Amid Growing Violence, Is Iraq a Failed State?
Pervasive violence through recent months has some analysts wondering if Iraq is a failed state. “Six months after the U.S. military left Iraq,” wrote Lara Jakes and Kay Johnson of the Associated Press, “dire predictions seem to be coming true: The country is mired in violence and the government is on the verge of collapsing.” This assessment comes just days before a car bomb in Diwaniya killed at least 40 people and wounded 75 others. June has been one of the most violent months since U.S. withdrawal, and many fear escalating sectarian violence. Iraq’s political situation deteriorated shortly after U.S. forces left, and internal divisions have grown steadily since. “The state is almost paralyzed and dysfunctional due to political feuds. In such circumstances, the security forces also will be paralyzed and the insurgents groups are making use of this chaos,” Haider al-Saadi, the Shiite owner of an Internet cafe in eastern Baghdad, said Saturday.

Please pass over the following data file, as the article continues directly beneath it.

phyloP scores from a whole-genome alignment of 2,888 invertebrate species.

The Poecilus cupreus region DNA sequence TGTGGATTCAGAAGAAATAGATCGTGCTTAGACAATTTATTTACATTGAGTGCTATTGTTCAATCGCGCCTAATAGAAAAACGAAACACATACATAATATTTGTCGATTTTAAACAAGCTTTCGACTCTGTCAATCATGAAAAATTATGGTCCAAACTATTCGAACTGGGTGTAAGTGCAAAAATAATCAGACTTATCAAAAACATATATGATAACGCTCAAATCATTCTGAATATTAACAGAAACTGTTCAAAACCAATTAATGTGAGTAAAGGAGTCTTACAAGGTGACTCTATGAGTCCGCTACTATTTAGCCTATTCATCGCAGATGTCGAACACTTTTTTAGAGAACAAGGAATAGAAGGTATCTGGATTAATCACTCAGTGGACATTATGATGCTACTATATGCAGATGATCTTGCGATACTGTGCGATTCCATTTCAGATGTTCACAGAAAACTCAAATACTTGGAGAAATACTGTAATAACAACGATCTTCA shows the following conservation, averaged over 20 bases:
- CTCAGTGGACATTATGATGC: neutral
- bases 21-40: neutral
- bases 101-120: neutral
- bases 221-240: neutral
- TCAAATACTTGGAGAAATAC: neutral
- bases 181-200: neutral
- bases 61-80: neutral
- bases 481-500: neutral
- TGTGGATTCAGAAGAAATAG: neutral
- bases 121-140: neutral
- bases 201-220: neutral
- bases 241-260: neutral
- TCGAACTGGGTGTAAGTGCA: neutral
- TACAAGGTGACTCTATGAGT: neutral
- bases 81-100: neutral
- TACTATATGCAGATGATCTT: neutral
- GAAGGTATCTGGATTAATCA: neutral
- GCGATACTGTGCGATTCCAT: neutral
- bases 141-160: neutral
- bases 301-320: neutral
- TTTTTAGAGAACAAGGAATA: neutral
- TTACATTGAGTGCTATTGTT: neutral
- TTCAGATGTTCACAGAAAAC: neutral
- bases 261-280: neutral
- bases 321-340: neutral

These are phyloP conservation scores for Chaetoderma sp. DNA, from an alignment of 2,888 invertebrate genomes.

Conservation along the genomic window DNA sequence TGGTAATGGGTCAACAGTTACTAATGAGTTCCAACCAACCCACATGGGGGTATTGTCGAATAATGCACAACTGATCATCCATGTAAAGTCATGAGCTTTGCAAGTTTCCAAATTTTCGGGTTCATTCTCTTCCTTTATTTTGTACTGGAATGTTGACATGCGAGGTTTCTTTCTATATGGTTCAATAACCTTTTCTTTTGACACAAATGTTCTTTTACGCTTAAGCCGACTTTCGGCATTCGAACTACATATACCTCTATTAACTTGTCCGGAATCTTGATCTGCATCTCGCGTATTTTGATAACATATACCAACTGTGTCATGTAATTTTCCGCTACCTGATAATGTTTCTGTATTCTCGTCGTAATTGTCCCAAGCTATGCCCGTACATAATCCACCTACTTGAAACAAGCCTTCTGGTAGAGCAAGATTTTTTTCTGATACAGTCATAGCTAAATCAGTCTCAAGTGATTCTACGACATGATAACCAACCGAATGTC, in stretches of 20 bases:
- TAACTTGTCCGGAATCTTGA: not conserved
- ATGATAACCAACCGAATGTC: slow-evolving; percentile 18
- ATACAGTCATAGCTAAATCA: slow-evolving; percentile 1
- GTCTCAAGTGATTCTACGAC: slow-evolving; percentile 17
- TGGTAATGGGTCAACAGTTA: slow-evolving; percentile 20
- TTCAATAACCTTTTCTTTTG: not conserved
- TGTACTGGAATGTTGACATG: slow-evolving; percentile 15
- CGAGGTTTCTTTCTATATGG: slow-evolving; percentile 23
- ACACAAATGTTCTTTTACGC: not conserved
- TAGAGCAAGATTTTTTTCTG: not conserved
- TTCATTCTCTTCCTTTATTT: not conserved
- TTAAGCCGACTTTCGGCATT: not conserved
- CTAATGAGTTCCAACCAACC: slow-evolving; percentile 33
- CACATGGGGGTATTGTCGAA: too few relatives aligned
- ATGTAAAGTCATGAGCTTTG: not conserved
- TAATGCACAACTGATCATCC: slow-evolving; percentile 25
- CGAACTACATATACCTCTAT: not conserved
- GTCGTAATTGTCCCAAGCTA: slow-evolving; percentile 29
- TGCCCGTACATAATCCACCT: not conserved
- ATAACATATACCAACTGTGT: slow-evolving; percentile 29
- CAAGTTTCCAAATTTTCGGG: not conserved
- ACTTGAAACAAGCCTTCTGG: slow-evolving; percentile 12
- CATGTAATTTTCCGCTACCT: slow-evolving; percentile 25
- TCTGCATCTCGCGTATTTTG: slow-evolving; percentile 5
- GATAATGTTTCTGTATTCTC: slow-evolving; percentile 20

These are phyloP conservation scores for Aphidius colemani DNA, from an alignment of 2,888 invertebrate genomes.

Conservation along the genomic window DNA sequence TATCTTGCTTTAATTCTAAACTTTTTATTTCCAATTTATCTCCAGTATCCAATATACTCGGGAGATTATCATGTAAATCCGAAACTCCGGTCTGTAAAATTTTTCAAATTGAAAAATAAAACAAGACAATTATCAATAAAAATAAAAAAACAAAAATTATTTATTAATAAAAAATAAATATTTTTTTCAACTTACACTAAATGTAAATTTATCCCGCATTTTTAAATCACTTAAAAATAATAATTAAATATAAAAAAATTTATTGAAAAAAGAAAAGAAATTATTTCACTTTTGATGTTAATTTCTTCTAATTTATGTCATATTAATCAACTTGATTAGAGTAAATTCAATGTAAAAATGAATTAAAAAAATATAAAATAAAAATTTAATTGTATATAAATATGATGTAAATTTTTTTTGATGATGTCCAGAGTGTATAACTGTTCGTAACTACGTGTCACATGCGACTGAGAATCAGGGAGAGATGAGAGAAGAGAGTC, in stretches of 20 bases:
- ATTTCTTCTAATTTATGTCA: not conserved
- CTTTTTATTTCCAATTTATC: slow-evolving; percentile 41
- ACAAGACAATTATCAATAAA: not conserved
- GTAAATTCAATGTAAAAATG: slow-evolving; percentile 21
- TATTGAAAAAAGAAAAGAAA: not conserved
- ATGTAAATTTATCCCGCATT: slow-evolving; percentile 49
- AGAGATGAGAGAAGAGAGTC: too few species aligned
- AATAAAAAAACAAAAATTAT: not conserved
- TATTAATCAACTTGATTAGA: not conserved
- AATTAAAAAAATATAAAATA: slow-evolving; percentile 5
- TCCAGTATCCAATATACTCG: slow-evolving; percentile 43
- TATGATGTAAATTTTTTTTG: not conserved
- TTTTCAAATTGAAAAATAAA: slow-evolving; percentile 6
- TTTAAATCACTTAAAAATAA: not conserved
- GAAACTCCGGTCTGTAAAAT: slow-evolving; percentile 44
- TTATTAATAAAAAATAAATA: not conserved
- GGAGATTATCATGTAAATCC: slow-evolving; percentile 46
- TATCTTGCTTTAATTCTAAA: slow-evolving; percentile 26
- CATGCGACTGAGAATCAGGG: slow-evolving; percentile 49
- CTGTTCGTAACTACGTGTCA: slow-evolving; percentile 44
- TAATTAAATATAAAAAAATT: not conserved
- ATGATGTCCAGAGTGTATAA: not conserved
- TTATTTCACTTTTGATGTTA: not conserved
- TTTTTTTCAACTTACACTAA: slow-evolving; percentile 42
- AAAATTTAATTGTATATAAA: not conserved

Meanwhile, Walter Pincus wrote that Iraq’s transition is raising “thorny and expensive questions,” as policymakers in Washington met June 31 to discuss U.S. interests in Iraq. Members of the House Oversight and Government Reform subcommittee on national security, homeland defense and foreign operations expressed concerns over Iraq’s security situation as the U.S. is poised to make significant aid commitments in the country. Others questioned the wisdom of U.S. aid. Rep. Jason Chaffetz (R-Utah) noted that the Government Accountability Office reported that Iraq has accumulated a budget surplus of over $50 billion. Chaffetz asked, “Why are we pouring a lot of money into Iraq when their . . . budget is certainly in better shape than ours?”